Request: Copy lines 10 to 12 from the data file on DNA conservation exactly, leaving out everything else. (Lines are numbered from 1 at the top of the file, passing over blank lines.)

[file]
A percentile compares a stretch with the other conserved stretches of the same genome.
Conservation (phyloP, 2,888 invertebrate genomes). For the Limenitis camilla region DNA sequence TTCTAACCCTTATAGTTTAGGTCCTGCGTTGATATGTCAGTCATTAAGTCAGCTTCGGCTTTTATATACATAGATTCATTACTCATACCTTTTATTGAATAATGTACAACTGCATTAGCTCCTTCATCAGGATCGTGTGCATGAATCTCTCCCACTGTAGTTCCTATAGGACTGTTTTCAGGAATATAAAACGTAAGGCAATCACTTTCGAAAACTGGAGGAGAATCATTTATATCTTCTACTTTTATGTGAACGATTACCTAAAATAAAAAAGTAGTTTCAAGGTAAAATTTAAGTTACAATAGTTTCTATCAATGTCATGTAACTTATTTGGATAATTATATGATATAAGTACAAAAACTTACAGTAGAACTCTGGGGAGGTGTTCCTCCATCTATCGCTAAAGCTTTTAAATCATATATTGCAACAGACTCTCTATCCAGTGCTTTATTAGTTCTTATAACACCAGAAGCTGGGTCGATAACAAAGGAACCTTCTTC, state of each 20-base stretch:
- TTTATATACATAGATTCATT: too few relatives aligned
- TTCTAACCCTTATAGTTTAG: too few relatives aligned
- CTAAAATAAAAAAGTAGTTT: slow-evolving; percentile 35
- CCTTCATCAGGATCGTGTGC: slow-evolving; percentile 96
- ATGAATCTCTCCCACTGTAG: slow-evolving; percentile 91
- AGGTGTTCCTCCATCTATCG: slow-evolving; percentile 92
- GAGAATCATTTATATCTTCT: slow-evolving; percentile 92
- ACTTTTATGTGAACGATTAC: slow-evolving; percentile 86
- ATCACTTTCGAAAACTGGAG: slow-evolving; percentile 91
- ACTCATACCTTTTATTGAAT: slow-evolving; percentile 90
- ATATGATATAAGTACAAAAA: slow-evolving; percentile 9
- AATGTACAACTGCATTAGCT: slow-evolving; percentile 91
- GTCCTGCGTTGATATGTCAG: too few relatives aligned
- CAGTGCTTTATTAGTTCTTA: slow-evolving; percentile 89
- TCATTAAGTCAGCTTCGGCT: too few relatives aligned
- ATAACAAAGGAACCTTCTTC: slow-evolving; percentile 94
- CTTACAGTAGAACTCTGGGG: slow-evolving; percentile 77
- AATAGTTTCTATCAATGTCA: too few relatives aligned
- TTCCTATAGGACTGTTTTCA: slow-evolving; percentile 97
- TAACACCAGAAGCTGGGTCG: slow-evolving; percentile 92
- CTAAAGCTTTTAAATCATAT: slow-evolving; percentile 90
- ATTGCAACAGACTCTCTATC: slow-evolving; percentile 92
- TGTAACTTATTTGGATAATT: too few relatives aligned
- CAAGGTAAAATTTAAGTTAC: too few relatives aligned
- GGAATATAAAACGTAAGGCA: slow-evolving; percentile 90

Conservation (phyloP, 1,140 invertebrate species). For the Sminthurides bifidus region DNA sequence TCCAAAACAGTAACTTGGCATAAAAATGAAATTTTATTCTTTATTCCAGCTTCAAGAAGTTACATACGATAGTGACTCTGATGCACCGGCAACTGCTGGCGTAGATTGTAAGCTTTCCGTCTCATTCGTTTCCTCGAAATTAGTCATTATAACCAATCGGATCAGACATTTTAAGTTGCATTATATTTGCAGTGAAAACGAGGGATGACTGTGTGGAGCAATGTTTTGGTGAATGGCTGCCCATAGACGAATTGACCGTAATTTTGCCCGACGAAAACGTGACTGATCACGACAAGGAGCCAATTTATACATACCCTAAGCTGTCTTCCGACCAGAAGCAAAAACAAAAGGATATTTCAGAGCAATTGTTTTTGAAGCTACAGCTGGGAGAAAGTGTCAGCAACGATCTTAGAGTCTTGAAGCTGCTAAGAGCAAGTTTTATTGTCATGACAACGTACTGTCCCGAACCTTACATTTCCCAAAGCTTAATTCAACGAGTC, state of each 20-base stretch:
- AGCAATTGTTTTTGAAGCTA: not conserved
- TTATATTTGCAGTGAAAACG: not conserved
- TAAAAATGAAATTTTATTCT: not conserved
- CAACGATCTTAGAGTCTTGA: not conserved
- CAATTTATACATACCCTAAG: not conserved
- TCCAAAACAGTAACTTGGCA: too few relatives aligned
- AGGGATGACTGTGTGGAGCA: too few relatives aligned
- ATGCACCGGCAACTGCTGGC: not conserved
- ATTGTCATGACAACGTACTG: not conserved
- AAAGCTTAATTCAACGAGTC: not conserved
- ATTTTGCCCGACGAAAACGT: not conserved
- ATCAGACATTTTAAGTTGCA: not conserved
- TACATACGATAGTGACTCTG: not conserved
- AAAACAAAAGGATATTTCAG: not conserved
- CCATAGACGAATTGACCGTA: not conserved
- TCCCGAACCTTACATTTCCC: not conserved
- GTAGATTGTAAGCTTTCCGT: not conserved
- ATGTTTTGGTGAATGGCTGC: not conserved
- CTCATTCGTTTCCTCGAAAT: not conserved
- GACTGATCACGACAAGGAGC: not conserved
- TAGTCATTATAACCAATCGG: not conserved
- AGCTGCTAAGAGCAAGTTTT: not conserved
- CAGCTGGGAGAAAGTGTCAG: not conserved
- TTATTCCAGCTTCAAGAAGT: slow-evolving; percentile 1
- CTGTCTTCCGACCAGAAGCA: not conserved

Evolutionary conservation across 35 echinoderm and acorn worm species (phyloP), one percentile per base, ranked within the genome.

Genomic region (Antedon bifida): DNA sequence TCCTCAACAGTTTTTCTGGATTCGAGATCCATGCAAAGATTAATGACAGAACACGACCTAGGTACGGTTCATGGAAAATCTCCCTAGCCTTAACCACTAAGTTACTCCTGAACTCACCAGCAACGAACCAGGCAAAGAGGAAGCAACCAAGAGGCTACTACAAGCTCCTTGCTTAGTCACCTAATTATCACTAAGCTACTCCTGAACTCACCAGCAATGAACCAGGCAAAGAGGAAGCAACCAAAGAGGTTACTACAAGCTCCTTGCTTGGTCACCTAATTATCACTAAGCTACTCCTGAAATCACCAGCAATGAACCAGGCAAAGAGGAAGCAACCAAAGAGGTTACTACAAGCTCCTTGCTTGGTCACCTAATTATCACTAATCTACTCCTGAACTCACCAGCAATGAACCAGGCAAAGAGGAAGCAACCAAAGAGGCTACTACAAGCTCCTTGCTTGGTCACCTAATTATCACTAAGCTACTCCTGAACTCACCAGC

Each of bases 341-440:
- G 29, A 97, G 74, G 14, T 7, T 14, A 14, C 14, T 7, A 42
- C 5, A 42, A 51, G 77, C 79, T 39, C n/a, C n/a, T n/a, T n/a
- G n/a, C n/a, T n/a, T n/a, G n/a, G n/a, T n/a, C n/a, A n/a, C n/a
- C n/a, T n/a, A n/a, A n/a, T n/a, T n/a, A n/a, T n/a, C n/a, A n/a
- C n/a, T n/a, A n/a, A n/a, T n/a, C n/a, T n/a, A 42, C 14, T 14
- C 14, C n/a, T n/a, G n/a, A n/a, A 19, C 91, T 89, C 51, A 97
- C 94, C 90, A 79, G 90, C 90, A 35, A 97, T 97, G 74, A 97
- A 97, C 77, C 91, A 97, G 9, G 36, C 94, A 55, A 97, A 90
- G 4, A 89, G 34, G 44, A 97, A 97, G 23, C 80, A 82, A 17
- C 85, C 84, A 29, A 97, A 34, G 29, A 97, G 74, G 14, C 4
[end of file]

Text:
- ACTTTTATGTGAACGATTAC: slow-evolving; percentile 86
- ATCACTTTCGAAAACTGGAG: slow-evolving; percentile 91
- ACTCATACCTTTTATTGAAT: slow-evolving; percentile 90